Stop. Just stop. You’re a menace to society. There are rules of etiquette that must be followed when you’re in public. Especially when there are impressionable young people around. Like me. (Though I’m not that young, nor really all that impressionable.)

Let’s review some of the most basic rules of how to properly conduct yourself in a public pool.

1. Speedos are not ok unless you look like Ryan Gosling in Crazy Stupid Love. Yeah. It’s true. (See the pic below for reference, if you’re unfamiliar. Ladies, you’re welcome.)

Ryan Gosling.

My future husband. (Pic from Warner Bros.)

2. As an extension to Rule #1, it’s not ok to go swimming in public in a pair of tighty whities. I don’t care if they’re an odd shade of grey. Underwear is underwear, not swimwear. And I don’t want to be confronted with your junk when you get out of the pool.

3. Ask if it’s ok to share the lane before you flop in and smack the person who’s already in the lane with a ferocious wave of water as they’re trying to maneuver a turn.

4. When you’re sharing a lane, stay on YOUR side of the lane. Don’t swim down the middle of the lane where you thigh bump the person sharing the lane. (Yeah. That happened. I felt dirty.)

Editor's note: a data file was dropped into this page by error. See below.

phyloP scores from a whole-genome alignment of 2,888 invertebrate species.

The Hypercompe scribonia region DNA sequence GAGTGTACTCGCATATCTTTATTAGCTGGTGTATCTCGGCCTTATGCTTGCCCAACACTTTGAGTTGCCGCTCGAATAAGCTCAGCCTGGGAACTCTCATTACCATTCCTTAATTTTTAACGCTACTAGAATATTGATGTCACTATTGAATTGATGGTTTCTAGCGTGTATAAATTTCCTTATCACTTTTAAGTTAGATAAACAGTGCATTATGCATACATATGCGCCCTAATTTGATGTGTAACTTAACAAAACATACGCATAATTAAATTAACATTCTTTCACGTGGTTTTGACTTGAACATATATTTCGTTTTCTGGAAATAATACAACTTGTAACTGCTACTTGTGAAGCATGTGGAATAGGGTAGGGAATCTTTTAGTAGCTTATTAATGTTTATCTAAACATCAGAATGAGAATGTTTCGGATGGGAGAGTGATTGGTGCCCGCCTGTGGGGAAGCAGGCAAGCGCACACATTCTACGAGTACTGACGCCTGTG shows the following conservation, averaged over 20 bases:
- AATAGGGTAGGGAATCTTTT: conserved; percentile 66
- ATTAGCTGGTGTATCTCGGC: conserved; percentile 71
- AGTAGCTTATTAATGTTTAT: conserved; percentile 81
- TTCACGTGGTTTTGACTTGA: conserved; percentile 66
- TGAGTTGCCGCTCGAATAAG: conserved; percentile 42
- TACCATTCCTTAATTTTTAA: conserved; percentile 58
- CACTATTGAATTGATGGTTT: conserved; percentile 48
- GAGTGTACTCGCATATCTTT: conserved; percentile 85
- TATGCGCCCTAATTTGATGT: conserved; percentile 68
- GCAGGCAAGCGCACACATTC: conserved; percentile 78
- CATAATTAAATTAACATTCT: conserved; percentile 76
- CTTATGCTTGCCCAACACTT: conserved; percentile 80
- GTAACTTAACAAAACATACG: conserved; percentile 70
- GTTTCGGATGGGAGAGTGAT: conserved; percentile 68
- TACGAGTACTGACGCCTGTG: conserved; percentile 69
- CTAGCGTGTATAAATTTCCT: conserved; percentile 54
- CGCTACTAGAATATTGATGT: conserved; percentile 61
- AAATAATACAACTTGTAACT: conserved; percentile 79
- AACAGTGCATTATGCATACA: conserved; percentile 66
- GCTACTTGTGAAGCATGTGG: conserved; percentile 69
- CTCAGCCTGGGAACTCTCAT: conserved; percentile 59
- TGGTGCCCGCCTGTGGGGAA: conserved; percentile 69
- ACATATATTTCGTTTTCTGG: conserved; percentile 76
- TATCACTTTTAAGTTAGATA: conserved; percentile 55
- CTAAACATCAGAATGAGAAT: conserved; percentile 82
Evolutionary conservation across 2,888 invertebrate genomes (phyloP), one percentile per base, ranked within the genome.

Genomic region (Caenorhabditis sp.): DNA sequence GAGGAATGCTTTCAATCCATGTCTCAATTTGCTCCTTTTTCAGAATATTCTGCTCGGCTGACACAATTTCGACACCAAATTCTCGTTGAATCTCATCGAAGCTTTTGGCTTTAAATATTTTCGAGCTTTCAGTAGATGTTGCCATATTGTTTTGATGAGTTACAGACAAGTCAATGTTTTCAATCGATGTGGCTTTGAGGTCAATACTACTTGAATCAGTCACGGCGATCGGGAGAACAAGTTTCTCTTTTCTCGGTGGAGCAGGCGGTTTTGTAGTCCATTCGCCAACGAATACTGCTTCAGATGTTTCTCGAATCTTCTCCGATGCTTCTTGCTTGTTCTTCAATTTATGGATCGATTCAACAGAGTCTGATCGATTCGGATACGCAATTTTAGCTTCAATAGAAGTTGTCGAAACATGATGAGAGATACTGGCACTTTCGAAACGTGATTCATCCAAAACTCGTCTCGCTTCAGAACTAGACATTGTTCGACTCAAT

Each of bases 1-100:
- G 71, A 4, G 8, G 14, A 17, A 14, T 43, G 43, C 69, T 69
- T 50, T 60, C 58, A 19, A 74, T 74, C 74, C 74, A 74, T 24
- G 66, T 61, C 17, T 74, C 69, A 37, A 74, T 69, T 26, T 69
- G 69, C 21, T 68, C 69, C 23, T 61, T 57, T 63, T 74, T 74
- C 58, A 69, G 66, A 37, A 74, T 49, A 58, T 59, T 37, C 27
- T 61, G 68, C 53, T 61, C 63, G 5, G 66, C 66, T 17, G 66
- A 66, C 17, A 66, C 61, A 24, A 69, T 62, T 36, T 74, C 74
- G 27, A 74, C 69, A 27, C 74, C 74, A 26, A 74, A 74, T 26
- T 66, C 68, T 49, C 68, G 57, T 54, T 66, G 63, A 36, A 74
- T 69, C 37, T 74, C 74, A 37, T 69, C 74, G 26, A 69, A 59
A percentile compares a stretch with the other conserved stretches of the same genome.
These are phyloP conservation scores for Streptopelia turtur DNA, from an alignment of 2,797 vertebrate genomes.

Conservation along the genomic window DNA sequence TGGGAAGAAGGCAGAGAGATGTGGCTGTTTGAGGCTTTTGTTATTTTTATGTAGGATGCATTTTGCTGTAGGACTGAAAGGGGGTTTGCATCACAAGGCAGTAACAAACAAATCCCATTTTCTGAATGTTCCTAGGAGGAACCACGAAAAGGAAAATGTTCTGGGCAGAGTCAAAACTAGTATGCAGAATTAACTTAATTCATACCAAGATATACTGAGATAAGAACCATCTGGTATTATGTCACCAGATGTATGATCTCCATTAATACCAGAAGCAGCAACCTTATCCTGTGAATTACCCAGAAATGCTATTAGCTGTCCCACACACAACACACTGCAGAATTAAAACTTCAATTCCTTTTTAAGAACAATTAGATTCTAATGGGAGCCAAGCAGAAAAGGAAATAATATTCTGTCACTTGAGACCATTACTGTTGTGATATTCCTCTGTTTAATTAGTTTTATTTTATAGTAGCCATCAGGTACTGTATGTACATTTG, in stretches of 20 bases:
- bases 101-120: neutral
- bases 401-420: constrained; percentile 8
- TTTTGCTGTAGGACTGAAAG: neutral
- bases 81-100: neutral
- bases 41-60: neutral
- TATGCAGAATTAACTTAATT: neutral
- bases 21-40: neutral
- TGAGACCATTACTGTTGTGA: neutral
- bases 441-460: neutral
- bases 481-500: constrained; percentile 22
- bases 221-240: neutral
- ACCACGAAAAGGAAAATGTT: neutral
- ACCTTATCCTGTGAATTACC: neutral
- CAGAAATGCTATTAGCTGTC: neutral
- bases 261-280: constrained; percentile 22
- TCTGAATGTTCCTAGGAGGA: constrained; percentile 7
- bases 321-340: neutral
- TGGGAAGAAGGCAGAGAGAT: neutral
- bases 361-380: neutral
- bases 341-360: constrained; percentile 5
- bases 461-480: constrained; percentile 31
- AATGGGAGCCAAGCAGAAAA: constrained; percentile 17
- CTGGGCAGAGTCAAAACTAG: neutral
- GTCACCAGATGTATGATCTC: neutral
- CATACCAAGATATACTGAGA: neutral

There really aren’t that many other rules. Except for the universal “don’t pee in the water.” (Apparently, it’s a health hazard, not just gross.) Next time I see you, old dude in lane 7, you better be abiding by the rules. Otherwise, I might drown you.

Physical Therapy Update

Last week was a little tougher than the previous three weeks or so. I had an “incident” at the pool the week before where I couldn’t straighten my leg, and I was pretty sore after the  PT session that followed. In a shining moment of stupidity, I decided that I was going to go on a ride even though I was already hurting. I went 15 miles. I didn’t think it was too bad at first, but it took me a lot longer to recover than the previous three rides. I should not have gotten on the bike when I was already in pain. Noted. But it was so beautiful outside! After the winter we’ve had, the nice weather makes me do impetuous things.

By the time I saw PT this week, I was recovered from the pool incident and biking, and I was able to tell her that much of the pain at rest has dissipated (where “at rest” means when I’m able to have my leg elevated and straight; just simply sitting in a chair with my knee bent still hurts). PT said that no pain at rest is worth having the surgery. Nice to have some relatively objective validation.